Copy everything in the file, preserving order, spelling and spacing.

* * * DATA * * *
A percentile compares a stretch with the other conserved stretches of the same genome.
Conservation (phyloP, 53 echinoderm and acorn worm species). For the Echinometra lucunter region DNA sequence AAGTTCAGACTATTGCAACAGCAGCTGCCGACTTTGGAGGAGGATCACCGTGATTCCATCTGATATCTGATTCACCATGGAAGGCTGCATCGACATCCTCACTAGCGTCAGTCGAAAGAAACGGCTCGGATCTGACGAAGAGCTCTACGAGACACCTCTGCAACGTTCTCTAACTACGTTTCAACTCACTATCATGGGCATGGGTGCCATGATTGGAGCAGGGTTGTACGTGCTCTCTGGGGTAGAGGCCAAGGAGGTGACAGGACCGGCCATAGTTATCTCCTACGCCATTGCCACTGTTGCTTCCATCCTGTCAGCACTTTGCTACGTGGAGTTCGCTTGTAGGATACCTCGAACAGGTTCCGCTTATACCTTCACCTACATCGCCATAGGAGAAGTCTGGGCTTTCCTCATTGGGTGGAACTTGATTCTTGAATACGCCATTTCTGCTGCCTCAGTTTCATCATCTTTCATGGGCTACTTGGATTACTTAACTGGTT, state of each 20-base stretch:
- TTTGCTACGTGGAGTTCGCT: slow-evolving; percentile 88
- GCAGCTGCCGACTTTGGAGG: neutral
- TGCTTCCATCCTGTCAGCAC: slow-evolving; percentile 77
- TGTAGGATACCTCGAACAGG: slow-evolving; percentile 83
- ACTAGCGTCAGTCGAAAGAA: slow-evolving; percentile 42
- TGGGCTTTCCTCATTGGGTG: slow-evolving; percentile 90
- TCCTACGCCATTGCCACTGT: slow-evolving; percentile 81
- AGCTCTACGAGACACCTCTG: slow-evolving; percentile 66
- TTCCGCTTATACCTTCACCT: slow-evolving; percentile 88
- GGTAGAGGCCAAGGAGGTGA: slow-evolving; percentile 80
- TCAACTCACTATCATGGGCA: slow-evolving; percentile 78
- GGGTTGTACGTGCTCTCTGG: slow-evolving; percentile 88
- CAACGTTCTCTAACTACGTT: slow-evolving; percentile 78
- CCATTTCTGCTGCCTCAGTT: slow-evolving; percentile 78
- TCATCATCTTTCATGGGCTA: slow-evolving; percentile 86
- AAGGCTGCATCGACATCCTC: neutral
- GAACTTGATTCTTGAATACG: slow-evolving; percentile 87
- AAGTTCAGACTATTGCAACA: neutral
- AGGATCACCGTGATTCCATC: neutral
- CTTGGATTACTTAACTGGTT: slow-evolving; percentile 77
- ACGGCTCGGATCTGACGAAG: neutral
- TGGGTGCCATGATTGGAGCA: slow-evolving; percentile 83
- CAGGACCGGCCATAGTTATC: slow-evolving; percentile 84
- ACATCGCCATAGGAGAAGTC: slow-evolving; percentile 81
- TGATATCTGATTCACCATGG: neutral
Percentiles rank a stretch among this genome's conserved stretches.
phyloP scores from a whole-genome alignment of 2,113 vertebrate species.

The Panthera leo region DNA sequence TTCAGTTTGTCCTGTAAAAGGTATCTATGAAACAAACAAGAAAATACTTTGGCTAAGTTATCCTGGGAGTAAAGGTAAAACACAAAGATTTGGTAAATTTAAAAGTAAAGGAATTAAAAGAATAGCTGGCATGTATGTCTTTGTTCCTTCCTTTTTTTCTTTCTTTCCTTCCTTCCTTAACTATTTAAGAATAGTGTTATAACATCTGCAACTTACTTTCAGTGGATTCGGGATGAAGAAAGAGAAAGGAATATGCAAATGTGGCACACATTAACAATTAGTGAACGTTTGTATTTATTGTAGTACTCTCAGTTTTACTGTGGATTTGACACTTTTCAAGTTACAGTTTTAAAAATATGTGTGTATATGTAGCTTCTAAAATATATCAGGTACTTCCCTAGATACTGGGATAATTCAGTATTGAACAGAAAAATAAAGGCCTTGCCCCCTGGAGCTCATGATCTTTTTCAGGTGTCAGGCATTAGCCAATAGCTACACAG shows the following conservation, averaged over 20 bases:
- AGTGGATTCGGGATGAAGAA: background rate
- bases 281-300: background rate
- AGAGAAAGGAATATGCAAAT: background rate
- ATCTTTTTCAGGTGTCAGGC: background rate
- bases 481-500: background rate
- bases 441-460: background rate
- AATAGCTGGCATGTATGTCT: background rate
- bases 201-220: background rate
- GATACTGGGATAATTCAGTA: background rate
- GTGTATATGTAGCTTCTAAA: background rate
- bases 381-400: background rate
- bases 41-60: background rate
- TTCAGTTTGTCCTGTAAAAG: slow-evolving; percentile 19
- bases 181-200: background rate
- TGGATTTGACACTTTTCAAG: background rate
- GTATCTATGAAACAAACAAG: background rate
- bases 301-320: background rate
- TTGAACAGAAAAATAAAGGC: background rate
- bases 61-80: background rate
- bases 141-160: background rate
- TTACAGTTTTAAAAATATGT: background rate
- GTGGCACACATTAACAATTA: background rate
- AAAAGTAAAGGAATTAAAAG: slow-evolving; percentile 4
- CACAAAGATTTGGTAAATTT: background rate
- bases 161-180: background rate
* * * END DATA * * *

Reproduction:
A percentile compares a stretch with the other conserved stretches of the same genome.
Conservation (phyloP, 53 echinoderm and acorn worm species). For the Echinometra lucunter region DNA sequence AAGTTCAGACTATTGCAACAGCAGCTGCCGACTTTGGAGGAGGATCACCGTGATTCCATCTGATATCTGATTCACCATGGAAGGCTGCATCGACATCCTCACTAGCGTCAGTCGAAAGAAACGGCTCGGATCTGACGAAGAGCTCTACGAGACACCTCTGCAACGTTCTCTAACTACGTTTCAACTCACTATCATGGGCATGGGTGCCATGATTGGAGCAGGGTTGTACGTGCTCTCTGGGGTAGAGGCCAAGGAGGTGACAGGACCGGCCATAGTTATCTCCTACGCCATTGCCACTGTTGCTTCCATCCTGTCAGCACTTTGCTACGTGGAGTTCGCTTGTAGGATACCTCGAACAGGTTCCGCTTATACCTTCACCTACATCGCCATAGGAGAAGTCTGGGCTTTCCTCATTGGGTGGAACTTGATTCTTGAATACGCCATTTCTGCTGCCTCAGTTTCATCATCTTTCATGGGCTACTTGGATTACTTAACTGGTT, state of each 20-base stretch:
- TTTGCTACGTGGAGTTCGCT: slow-evolving; percentile 88
- GCAGCTGCCGACTTTGGAGG: neutral
- TGCTTCCATCCTGTCAGCAC: slow-evolving; percentile 77
- TGTAGGATACCTCGAACAGG: slow-evolving; percentile 83
- ACTAGCGTCAGTCGAAAGAA: slow-evolving; percentile 42
- TGGGCTTTCCTCATTGGGTG: slow-evolving; percentile 90
- TCCTACGCCATTGCCACTGT: slow-evolving; percentile 81
- AGCTCTACGAGACACCTCTG: slow-evolving; percentile 66
- TTCCGCTTATACCTTCACCT: slow-evolving; percentile 88
- GGTAGAGGCCAAGGAGGTGA: slow-evolving; percentile 80
- TCAACTCACTATCATGGGCA: slow-evolving; percentile 78
- GGGTTGTACGTGCTCTCTGG: slow-evolving; percentile 88
- CAACGTTCTCTAACTACGTT: slow-evolving; percentile 78
- CCATTTCTGCTGCCTCAGTT: slow-evolving; percentile 78
- TCATCATCTTTCATGGGCTA: slow-evolving; percentile 86
- AAGGCTGCATCGACATCCTC: neutral
- GAACTTGATTCTTGAATACG: slow-evolving; percentile 87
- AAGTTCAGACTATTGCAACA: neutral
- AGGATCACCGTGATTCCATC: neutral
- CTTGGATTACTTAACTGGTT: slow-evolving; percentile 77
- ACGGCTCGGATCTGACGAAG: neutral
- TGGGTGCCATGATTGGAGCA: slow-evolving; percentile 83
- CAGGACCGGCCATAGTTATC: slow-evolving; percentile 84
- ACATCGCCATAGGAGAAGTC: slow-evolving; percentile 81
- TGATATCTGATTCACCATGG: neutral
Percentiles rank a stretch among this genome's conserved stretches.
phyloP scores from a whole-genome alignment of 2,113 vertebrate species.

The Panthera leo region DNA sequence TTCAGTTTGTCCTGTAAAAGGTATCTATGAAACAAACAAGAAAATACTTTGGCTAAGTTATCCTGGGAGTAAAGGTAAAACACAAAGATTTGGTAAATTTAAAAGTAAAGGAATTAAAAGAATAGCTGGCATGTATGTCTTTGTTCCTTCCTTTTTTTCTTTCTTTCCTTCCTTCCTTAACTATTTAAGAATAGTGTTATAACATCTGCAACTTACTTTCAGTGGATTCGGGATGAAGAAAGAGAAAGGAATATGCAAATGTGGCACACATTAACAATTAGTGAACGTTTGTATTTATTGTAGTACTCTCAGTTTTACTGTGGATTTGACACTTTTCAAGTTACAGTTTTAAAAATATGTGTGTATATGTAGCTTCTAAAATATATCAGGTACTTCCCTAGATACTGGGATAATTCAGTATTGAACAGAAAAATAAAGGCCTTGCCCCCTGGAGCTCATGATCTTTTTCAGGTGTCAGGCATTAGCCAATAGCTACACAG shows the following conservation, averaged over 20 bases:
- AGTGGATTCGGGATGAAGAA: background rate
- bases 281-300: background rate
- AGAGAAAGGAATATGCAAAT: background rate
- ATCTTTTTCAGGTGTCAGGC: background rate
- bases 481-500: background rate
- bases 441-460: background rate
- AATAGCTGGCATGTATGTCT: background rate
- bases 201-220: background rate
- GATACTGGGATAATTCAGTA: background rate
- GTGTATATGTAGCTTCTAAA: background rate
- bases 381-400: background rate
- bases 41-60: background rate
- TTCAGTTTGTCCTGTAAAAG: slow-evolving; percentile 19
- bases 181-200: background rate
- TGGATTTGACACTTTTCAAG: background rate
- GTATCTATGAAACAAACAAG: background rate
- bases 301-320: background rate
- TTGAACAGAAAAATAAAGGC: background rate
- bases 61-80: background rate
- bases 141-160: background rate
- TTACAGTTTTAAAAATATGT: background rate
- GTGGCACACATTAACAATTA: background rate
- AAAAGTAAAGGAATTAAAAG: slow-evolving; percentile 4
- CACAAAGATTTGGTAAATTT: background rate
- bases 161-180: background rate